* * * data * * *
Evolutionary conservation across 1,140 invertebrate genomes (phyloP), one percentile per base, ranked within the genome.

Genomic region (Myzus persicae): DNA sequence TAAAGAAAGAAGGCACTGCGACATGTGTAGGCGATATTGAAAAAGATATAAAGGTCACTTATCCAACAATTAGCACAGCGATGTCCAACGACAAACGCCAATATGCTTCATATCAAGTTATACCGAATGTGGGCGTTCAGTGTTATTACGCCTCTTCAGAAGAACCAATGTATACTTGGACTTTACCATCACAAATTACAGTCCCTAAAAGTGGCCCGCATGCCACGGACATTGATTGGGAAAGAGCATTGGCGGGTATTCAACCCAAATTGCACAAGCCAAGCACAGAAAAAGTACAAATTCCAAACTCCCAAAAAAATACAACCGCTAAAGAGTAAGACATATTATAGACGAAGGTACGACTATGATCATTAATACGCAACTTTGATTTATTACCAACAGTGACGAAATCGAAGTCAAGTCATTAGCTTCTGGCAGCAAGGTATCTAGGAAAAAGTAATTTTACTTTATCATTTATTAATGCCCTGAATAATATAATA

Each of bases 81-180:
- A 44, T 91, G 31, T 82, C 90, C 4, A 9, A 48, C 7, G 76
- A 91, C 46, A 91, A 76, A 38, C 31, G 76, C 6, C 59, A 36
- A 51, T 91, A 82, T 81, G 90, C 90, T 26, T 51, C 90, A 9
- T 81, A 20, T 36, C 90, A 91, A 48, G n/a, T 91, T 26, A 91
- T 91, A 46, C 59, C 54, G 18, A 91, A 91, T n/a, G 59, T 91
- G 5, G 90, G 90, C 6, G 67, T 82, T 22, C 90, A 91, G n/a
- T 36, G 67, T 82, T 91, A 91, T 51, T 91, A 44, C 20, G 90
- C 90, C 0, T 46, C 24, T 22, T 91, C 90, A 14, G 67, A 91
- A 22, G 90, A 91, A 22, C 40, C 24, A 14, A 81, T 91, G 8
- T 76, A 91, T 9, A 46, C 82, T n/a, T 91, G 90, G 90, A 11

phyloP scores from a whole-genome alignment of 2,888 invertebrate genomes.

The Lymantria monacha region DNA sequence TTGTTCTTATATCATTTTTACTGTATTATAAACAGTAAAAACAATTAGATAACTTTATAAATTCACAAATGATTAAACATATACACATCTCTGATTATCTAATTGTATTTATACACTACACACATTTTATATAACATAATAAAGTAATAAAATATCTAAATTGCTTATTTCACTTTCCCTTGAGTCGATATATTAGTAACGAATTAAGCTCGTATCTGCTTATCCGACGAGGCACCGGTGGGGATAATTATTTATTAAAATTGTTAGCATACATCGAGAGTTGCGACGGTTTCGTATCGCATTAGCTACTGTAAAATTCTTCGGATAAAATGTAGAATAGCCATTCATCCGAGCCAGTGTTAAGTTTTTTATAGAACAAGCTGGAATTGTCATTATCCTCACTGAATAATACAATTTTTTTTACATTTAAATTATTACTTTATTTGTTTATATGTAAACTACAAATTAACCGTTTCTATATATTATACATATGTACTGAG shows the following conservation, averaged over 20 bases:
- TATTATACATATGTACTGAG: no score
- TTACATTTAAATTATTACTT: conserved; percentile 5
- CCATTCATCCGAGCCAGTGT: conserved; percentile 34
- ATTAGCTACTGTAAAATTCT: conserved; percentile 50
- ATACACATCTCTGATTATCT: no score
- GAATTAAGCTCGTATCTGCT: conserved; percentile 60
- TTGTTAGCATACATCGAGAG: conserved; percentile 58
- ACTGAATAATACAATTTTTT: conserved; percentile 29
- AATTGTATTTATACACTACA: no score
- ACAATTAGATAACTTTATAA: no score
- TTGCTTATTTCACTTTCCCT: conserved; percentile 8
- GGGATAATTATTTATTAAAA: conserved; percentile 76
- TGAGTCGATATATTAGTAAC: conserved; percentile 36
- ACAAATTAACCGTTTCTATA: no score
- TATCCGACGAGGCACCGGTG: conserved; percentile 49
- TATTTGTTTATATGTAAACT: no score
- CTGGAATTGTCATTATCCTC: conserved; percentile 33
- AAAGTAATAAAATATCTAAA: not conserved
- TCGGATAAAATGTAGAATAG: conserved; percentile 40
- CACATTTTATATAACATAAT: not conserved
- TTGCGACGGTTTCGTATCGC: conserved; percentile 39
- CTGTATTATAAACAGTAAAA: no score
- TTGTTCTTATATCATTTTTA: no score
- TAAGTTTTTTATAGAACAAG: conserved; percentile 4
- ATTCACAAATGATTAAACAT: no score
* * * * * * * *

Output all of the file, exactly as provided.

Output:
Evolutionary conservation across 1,140 invertebrate genomes (phyloP), one percentile per base, ranked within the genome.

Genomic region (Myzus persicae): DNA sequence TAAAGAAAGAAGGCACTGCGACATGTGTAGGCGATATTGAAAAAGATATAAAGGTCACTTATCCAACAATTAGCACAGCGATGTCCAACGACAAACGCCAATATGCTTCATATCAAGTTATACCGAATGTGGGCGTTCAGTGTTATTACGCCTCTTCAGAAGAACCAATGTATACTTGGACTTTACCATCACAAATTACAGTCCCTAAAAGTGGCCCGCATGCCACGGACATTGATTGGGAAAGAGCATTGGCGGGTATTCAACCCAAATTGCACAAGCCAAGCACAGAAAAAGTACAAATTCCAAACTCCCAAAAAAATACAACCGCTAAAGAGTAAGACATATTATAGACGAAGGTACGACTATGATCATTAATACGCAACTTTGATTTATTACCAACAGTGACGAAATCGAAGTCAAGTCATTAGCTTCTGGCAGCAAGGTATCTAGGAAAAAGTAATTTTACTTTATCATTTATTAATGCCCTGAATAATATAATA

Each of bases 81-180:
- A 44, T 91, G 31, T 82, C 90, C 4, A 9, A 48, C 7, G 76
- A 91, C 46, A 91, A 76, A 38, C 31, G 76, C 6, C 59, A 36
- A 51, T 91, A 82, T 81, G 90, C 90, T 26, T 51, C 90, A 9
- T 81, A 20, T 36, C 90, A 91, A 48, G n/a, T 91, T 26, A 91
- T 91, A 46, C 59, C 54, G 18, A 91, A 91, T n/a, G 59, T 91
- G 5, G 90, G 90, C 6, G 67, T 82, T 22, C 90, A 91, G n/a
- T 36, G 67, T 82, T 91, A 91, T 51, T 91, A 44, C 20, G 90
- C 90, C 0, T 46, C 24, T 22, T 91, C 90, A 14, G 67, A 91
- A 22, G 90, A 91, A 22, C 40, C 24, A 14, A 81, T 91, G 8
- T 76, A 91, T 9, A 46, C 82, T n/a, T 91, G 90, G 90, A 11

phyloP scores from a whole-genome alignment of 2,888 invertebrate genomes.

The Lymantria monacha region DNA sequence TTGTTCTTATATCATTTTTACTGTATTATAAACAGTAAAAACAATTAGATAACTTTATAAATTCACAAATGATTAAACATATACACATCTCTGATTATCTAATTGTATTTATACACTACACACATTTTATATAACATAATAAAGTAATAAAATATCTAAATTGCTTATTTCACTTTCCCTTGAGTCGATATATTAGTAACGAATTAAGCTCGTATCTGCTTATCCGACGAGGCACCGGTGGGGATAATTATTTATTAAAATTGTTAGCATACATCGAGAGTTGCGACGGTTTCGTATCGCATTAGCTACTGTAAAATTCTTCGGATAAAATGTAGAATAGCCATTCATCCGAGCCAGTGTTAAGTTTTTTATAGAACAAGCTGGAATTGTCATTATCCTCACTGAATAATACAATTTTTTTTACATTTAAATTATTACTTTATTTGTTTATATGTAAACTACAAATTAACCGTTTCTATATATTATACATATGTACTGAG shows the following conservation, averaged over 20 bases:
- TATTATACATATGTACTGAG: no score
- TTACATTTAAATTATTACTT: conserved; percentile 5
- CCATTCATCCGAGCCAGTGT: conserved; percentile 34
- ATTAGCTACTGTAAAATTCT: conserved; percentile 50
- ATACACATCTCTGATTATCT: no score
- GAATTAAGCTCGTATCTGCT: conserved; percentile 60
- TTGTTAGCATACATCGAGAG: conserved; percentile 58
- ACTGAATAATACAATTTTTT: conserved; percentile 29
- AATTGTATTTATACACTACA: no score
- ACAATTAGATAACTTTATAA: no score
- TTGCTTATTTCACTTTCCCT: conserved; percentile 8
- GGGATAATTATTTATTAAAA: conserved; percentile 76
- TGAGTCGATATATTAGTAAC: conserved; percentile 36
- ACAAATTAACCGTTTCTATA: no score
- TATCCGACGAGGCACCGGTG: conserved; percentile 49
- TATTTGTTTATATGTAAACT: no score
- CTGGAATTGTCATTATCCTC: conserved; percentile 33
- AAAGTAATAAAATATCTAAA: not conserved
- TCGGATAAAATGTAGAATAG: conserved; percentile 40
- CACATTTTATATAACATAAT: not conserved
- TTGCGACGGTTTCGTATCGC: conserved; percentile 39
- CTGTATTATAAACAGTAAAA: no score
- TTGTTCTTATATCATTTTTA: no score
- TAAGTTTTTTATAGAACAAG: conserved; percentile 4
- ATTCACAAATGATTAAACAT: no score